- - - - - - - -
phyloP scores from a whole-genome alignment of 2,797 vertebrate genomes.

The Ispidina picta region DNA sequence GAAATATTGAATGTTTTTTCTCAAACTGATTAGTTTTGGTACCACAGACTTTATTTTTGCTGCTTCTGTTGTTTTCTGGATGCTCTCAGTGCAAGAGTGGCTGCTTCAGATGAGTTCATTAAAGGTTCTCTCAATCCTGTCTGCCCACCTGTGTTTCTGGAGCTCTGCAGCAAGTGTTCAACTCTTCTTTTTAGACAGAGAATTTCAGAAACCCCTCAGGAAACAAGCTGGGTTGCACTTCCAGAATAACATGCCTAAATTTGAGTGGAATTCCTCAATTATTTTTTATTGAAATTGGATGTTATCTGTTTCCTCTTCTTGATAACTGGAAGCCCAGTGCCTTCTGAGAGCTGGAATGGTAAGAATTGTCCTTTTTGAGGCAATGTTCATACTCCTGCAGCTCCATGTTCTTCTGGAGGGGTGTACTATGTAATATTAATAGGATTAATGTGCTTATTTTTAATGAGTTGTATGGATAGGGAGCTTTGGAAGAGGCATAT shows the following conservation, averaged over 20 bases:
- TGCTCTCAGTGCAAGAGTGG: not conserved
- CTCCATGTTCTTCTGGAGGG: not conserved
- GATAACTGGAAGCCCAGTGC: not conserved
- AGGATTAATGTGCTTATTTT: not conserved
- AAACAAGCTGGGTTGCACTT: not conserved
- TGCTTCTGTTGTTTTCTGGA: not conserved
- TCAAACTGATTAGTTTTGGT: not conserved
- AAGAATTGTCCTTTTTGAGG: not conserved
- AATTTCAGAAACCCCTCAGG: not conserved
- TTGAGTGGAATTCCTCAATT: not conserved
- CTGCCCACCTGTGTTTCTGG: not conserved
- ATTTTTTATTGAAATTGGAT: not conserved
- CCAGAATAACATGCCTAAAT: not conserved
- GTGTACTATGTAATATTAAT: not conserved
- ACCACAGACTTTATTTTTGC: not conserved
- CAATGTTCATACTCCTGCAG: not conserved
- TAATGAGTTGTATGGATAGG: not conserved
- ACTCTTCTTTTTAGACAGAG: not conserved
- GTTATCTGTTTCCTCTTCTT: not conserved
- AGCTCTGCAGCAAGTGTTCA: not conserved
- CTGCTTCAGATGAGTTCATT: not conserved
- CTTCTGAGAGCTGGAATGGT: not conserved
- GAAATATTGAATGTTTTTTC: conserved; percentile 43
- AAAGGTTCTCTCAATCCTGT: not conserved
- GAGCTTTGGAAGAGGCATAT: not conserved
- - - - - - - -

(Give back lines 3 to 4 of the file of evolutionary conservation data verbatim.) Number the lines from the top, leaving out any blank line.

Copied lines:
- TGCTCTCAGTGCAAGAGTGG: not conserved
- CTCCATGTTCTTCTGGAGGG: not conserved